Many of us know that the venerable Ultima  series of role-playing games  had its spiritual origin when Richard Garriott  developed Akalabeth  for the Apple II in 1979. But according to SyFy , it was the 1981 game Wizardry that qualifies as "the first computer-based RPG".
Although declaring anything the "first" is debatable, the video is a good overview of the era in which Wizardry released and the factors that made it popular. I would've appreciated if the video dissected the game's reception in other regions: Wizardry achieved significant fame in Japan and saw many sequels exclusive to that country. The game was also translated to French, as I discovered with this manual that Brutal Deluxe  brought to KansasFest  2017.
The write-up that accompanies the SyFy video is less accurate: observing that "[The developers] had to face the technical limitations of the era (such as writing the game in basic and very limited memory space)" overlooks that the final game was developed in Pascal. And saying that "There were eight games in all in the Wizardry series, starting with the notoriously hard Wizardry: Proving Grounds of the Mad Overlord and ending with Wizardry 8, released in 2001" is accurate insofar as the main series goes, but it omits the franchise's spin-offs, of which there have been many.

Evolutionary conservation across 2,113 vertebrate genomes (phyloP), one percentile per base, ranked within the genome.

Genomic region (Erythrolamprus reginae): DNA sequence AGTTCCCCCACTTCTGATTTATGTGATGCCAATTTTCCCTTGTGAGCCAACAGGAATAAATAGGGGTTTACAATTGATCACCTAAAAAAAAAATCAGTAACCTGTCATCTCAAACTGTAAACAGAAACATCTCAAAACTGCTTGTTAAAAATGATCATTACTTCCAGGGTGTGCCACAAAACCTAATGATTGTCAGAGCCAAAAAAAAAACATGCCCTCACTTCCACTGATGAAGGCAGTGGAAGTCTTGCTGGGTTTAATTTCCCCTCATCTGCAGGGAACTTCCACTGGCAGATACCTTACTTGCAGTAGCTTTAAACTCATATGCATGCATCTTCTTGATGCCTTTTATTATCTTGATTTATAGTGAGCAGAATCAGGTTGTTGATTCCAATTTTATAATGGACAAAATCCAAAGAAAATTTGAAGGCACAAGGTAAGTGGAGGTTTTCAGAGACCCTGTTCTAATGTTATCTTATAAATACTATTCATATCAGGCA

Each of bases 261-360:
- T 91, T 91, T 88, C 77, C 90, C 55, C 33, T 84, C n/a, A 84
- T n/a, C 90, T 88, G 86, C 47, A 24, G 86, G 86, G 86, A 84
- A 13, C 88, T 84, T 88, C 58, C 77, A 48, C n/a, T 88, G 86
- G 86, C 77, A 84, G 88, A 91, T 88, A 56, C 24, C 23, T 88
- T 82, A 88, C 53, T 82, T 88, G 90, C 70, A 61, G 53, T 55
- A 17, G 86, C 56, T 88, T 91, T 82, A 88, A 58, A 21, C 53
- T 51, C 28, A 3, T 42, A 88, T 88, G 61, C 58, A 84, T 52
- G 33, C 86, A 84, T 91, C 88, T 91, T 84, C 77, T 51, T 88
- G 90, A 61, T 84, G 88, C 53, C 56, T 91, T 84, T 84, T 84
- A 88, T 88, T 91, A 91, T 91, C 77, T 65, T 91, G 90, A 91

Sadly, there aren't many modern versions of Wizardry available for gamers to choose from these days. In 2011, I blogged  about the PlayStation 3 and iOS release of Wizardry: Labyrinth of Lost Souls. But the PlayStation 4 supplanted the PS3 in 2013 , and the game is no longer available on iOS, either. The only modern incarnation of the franchise that's currently available is Wizrogue – Labyrinth of Wizardry , available for Mac, Windows, and Linux on Steam as of February 24, 2017.
Given the lack of gameplay, it's not the most compelling trailer. But it's nonetheless good to see the series live on, if in name only.